It has recently become clear that gastric acid secretion is strongly associated with the onset of dysmotility-like symptoms. Lee et al have examined the influence of acid on gastric hypersensitivity and motility in healthy subjects, and have found that duodenal acidification significantly induces gastric hypersensitivity and impairs gastric motility. Compared with saline, infusion of acid into the duodenum causes not only ulcer reflux symptoms such as heartburn, but also dysmotility-like symptoms such as epigastric discomfort, belching and abdominal bloating. When Miwa et al infused acid into the stomach of Japanese subjects, they induced a variety of dyspeptic symptoms, with no significant change in acid-reflux-related symptoms such as heartburn and epigastric pain, but a significant increase in dysmotility-like symptoms such as epigastric discomfort, stomach fullness, nausea and belching. Samsom et al have reported that decreased acid clearance and increased sensitivity to acid in patients with dyspepsia may lead to dyspeptic symptoms. There have in fact been a number of recent studies reporting the effectiveness of PPIs and H2RAs in the treatment of FD. Empirical omeprazole therapy induces symptom improvement in a higher proportion of patients with uninvestigated dyspepsia (defined as epigastric pain or discomfort with or without heartburn or regurgitation) than ranitidine or cisapride does, but this effect is more marked in patients with gastroesophageal reflux disease. The prevalence of pathological pH monitoring (4%-6% of time at pH < 4) is significantly higher in FD patients with heartburn than those without. In other words, PPIs are more effective than H2RAs in the treatment of FD associated with heartburn and regurgitation.
It is unclear, however, how important suppression of acid secretion is in Japanese patients, who have a high prevalence of H. pylori infection and low levels of gastric acid secretion. A Japanese clinical trial found that H2RA therapy was more effective than mosapride for treatment of FD, suggesting that suppression of gastric acid secretion by an H2RA may be sufficient to treat FD in Japanese patients, with no need for a PPI. In this study, we compared PPI monotherapy with H2RA + Prok combination therapy; the therapy most commonly prescribed by Japanese clinicians. In consideration of the superior acid secretion suppression of PPIs over H2RAs, we combined an H2RA with a Prok, and examined only dysmotility-like symptoms, considered less responsive to PPI therapy.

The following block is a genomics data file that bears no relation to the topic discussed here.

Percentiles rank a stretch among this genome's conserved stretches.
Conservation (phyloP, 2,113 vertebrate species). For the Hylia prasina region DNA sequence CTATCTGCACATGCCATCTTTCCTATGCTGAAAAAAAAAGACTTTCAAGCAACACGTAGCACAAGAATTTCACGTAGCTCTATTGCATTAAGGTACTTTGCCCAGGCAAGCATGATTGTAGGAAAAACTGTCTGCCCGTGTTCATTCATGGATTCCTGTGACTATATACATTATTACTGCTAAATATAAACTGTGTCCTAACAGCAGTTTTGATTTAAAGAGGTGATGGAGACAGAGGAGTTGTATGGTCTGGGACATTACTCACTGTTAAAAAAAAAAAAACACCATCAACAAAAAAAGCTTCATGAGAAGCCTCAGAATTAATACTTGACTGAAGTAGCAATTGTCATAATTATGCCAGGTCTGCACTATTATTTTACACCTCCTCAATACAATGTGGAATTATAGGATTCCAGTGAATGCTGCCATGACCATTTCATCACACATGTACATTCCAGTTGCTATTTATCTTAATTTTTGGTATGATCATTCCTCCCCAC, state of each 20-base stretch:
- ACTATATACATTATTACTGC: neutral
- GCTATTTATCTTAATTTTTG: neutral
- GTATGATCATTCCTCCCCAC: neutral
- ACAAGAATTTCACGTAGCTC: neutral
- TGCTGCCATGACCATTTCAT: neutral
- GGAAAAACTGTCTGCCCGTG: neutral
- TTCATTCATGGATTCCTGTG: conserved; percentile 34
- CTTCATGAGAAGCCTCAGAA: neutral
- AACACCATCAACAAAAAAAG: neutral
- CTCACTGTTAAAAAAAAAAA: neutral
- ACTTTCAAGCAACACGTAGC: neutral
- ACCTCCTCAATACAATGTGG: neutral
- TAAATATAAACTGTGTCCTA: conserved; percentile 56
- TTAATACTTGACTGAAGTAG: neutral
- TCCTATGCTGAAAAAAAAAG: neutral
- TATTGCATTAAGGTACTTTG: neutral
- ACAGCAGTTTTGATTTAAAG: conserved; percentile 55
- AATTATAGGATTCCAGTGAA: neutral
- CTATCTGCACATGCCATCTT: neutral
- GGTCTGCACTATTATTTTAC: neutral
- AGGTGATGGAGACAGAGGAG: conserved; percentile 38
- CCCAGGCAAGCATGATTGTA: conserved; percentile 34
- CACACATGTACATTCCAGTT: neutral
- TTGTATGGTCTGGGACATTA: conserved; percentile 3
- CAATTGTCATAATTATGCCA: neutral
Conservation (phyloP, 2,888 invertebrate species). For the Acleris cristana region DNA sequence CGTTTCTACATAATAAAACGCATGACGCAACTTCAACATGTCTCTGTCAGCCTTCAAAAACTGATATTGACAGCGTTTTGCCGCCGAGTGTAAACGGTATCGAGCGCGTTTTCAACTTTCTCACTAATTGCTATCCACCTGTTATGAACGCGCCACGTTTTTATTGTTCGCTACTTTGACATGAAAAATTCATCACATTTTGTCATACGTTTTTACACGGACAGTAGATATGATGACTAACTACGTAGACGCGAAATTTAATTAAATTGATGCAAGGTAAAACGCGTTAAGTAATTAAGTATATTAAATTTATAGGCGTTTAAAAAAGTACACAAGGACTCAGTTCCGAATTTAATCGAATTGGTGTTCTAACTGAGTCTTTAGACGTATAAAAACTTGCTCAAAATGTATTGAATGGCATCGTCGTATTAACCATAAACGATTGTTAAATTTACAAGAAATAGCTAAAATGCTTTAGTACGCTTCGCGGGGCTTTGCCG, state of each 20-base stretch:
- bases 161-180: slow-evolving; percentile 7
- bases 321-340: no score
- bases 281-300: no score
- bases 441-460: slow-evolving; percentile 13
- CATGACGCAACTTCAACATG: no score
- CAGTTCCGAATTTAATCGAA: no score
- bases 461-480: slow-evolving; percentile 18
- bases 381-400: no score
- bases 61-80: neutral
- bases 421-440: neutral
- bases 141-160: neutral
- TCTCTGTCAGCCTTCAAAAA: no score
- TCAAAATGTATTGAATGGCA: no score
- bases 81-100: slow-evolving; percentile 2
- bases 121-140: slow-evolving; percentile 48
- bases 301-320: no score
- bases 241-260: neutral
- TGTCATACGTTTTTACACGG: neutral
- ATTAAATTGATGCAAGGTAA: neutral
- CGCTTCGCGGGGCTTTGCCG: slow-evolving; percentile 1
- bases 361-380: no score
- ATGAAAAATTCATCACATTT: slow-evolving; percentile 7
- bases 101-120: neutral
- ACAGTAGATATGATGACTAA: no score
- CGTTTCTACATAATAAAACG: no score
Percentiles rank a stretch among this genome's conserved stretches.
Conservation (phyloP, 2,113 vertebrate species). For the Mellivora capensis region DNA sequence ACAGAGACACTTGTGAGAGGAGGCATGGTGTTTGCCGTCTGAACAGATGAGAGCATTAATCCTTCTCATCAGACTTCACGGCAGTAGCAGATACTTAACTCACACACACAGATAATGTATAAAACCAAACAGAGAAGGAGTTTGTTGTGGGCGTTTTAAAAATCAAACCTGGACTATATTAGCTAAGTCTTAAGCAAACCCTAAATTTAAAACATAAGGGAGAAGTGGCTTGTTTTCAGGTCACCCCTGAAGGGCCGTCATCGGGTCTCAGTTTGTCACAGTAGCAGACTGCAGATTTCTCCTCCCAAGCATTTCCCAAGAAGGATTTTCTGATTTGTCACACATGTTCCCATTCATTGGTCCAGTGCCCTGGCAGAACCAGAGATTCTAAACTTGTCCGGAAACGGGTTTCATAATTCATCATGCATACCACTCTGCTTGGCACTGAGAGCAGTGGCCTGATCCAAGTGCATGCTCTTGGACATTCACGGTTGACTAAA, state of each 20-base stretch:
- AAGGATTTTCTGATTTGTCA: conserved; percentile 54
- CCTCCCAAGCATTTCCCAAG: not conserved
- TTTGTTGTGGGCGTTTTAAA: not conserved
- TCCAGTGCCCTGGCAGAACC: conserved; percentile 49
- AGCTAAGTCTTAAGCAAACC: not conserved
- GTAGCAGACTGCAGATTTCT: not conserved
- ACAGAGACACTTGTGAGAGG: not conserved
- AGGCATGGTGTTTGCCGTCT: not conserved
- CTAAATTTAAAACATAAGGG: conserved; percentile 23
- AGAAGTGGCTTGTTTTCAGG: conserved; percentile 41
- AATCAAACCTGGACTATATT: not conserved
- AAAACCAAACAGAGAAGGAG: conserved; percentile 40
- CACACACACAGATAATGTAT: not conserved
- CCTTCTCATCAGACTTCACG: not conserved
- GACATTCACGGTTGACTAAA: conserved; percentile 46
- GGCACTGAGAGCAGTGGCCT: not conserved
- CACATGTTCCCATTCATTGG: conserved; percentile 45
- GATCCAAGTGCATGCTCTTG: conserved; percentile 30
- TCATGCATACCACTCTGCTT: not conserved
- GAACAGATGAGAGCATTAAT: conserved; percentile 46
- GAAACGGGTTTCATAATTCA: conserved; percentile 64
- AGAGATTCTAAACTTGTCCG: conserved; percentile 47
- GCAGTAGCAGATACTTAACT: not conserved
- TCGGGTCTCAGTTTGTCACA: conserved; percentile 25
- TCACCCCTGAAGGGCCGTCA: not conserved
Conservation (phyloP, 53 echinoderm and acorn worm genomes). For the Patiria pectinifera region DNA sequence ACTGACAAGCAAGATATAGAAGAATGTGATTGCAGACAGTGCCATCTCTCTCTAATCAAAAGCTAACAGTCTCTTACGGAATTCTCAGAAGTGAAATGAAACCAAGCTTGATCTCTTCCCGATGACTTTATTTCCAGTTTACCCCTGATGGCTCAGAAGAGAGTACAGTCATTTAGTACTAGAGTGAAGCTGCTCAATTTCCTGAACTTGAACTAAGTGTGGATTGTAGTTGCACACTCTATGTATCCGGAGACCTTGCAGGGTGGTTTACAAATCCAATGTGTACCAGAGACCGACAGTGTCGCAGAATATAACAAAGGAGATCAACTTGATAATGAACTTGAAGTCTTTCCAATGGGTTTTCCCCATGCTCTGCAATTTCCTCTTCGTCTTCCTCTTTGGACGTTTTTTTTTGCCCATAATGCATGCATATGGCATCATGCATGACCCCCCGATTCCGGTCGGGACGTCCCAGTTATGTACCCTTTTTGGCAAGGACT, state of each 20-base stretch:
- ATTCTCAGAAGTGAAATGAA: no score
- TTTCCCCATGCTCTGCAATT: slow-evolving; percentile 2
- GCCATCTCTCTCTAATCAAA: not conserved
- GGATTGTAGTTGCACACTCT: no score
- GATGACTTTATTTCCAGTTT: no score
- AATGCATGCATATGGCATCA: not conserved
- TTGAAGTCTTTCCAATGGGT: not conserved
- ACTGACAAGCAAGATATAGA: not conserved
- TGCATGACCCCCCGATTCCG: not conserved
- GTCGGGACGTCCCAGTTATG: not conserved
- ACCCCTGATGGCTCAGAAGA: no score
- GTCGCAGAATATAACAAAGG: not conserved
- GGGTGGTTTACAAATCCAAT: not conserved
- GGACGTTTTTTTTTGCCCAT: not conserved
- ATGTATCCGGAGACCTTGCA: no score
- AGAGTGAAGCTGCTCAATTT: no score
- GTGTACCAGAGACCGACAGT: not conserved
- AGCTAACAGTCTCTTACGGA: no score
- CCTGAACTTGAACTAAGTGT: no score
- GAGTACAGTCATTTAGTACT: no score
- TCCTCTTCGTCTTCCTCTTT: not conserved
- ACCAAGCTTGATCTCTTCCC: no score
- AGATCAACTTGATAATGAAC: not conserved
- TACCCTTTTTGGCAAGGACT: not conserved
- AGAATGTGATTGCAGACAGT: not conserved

Our results showed no differences between treatment groups for changes in dysmotility-like dyspepsia symptom score on days 3 and 7 of treatment, but significantly greater symptom improvement was seen in the PPI group than the H2RA + Prok group on days 14 and 28 of treatment. The proportion of subjects reporting that they were satisfied or very satisfied was significantly higher in the PPI group than in the H2RA + Prok group on day 28. PPI therapy was the only significant predictor of treatment response, defined as a total symptom score improvement of ≥ 50%.
In a recent meta-analysis of PPI treatment for FD, the dysmotility-like subgroup did not respond to PPI therapy, unlike the reflux and ulcer-like subgroup. The severity of heartburn at baseline in FD patients influences treatment response to PPI or H2RA therapy. We assessed heartburn symptoms at baseline in a separate study, finding no difference between groups in the pretreatment heartburn symptom score (data not shown). Our results suggest that powerful suppression of acid secretion by PPIs is also important in the treatment of dysmotility-like symptoms in Japanese patients with FD. We saw similar symptom score improvements in both groups until day 7 of treatment. This may represent a placebo response, because it is well known that the placebo response can be substantial in trials of GI disorders, including FD. There have been reports of a placebo effect until day 7 of treatment with a PPI, and of the need for a 7-d run-in period to minimize the placebo effect in FD clinical trials[27-29], so a similar placebo response lasting until day 7 of treatment was also possible in this study. The absence of any further improvement in dysmotility-like dyspepsia symptoms between day 7 and days 14 or 28 in the H2RA + Prok group, and the lack of significant change in subject satisfaction rates from day 14 to 28, indicates the development of H2RA tolerance.